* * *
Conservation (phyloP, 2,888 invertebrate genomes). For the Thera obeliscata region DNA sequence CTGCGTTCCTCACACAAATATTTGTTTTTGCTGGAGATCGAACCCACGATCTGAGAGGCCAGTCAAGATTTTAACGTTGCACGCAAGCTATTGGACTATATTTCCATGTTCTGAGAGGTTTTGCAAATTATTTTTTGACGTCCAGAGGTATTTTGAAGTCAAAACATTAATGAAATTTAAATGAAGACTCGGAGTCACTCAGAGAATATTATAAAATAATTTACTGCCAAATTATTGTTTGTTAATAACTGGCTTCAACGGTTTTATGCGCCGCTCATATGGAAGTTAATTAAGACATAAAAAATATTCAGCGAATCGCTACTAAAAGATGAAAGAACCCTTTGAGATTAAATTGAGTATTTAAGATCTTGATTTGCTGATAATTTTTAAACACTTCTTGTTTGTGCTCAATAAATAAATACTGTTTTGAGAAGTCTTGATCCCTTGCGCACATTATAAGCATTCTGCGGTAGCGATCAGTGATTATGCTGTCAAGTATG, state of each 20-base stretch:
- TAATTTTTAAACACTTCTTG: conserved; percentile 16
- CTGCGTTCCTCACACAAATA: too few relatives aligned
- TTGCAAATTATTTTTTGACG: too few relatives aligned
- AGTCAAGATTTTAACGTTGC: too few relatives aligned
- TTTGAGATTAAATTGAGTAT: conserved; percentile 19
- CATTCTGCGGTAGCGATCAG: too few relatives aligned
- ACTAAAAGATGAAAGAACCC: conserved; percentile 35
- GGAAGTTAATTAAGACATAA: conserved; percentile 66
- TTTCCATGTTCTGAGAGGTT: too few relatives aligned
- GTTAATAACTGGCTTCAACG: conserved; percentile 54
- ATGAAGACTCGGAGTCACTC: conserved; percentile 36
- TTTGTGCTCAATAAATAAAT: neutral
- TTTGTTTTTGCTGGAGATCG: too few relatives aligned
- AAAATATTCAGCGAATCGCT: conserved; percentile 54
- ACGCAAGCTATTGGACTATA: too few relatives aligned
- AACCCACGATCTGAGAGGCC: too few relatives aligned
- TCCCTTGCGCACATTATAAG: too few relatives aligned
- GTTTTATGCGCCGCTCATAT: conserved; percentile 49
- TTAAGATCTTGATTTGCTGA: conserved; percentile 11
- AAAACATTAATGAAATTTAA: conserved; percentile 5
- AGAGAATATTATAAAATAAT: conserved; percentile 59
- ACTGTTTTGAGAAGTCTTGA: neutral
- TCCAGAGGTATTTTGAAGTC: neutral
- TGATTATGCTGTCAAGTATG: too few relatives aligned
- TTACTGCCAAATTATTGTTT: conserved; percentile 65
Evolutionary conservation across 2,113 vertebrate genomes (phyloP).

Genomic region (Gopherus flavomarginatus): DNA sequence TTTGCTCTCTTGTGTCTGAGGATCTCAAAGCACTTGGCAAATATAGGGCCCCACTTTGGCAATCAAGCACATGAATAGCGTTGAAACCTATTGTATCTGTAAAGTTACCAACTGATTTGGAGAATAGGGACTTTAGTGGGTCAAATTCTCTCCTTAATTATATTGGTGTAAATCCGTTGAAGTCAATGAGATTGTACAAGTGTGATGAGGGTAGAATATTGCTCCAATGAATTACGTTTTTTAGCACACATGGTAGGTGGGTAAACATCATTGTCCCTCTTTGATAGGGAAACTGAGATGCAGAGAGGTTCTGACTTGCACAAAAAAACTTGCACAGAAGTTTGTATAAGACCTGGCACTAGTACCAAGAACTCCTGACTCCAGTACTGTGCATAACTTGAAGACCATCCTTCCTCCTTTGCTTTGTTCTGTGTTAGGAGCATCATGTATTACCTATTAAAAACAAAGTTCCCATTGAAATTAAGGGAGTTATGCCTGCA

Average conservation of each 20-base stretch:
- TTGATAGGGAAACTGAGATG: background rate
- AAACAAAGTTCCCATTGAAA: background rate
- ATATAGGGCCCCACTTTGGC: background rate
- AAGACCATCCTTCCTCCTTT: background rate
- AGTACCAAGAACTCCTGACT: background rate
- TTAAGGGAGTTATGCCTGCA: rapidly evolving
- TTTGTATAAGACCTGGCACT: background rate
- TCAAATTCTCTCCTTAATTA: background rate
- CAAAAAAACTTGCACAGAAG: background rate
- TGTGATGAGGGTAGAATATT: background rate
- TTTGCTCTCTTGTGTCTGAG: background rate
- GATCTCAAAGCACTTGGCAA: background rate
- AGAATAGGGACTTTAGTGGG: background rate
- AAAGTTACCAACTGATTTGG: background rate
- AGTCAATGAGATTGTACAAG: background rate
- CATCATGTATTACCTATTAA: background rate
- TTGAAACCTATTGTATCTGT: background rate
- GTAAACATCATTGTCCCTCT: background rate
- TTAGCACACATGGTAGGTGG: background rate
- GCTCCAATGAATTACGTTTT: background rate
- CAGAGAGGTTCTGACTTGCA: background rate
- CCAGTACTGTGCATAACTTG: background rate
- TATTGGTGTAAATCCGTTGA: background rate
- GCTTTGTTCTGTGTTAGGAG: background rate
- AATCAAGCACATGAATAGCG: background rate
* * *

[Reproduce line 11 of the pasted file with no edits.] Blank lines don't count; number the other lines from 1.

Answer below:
- GTTAATAACTGGCTTCAACG: conserved; percentile 54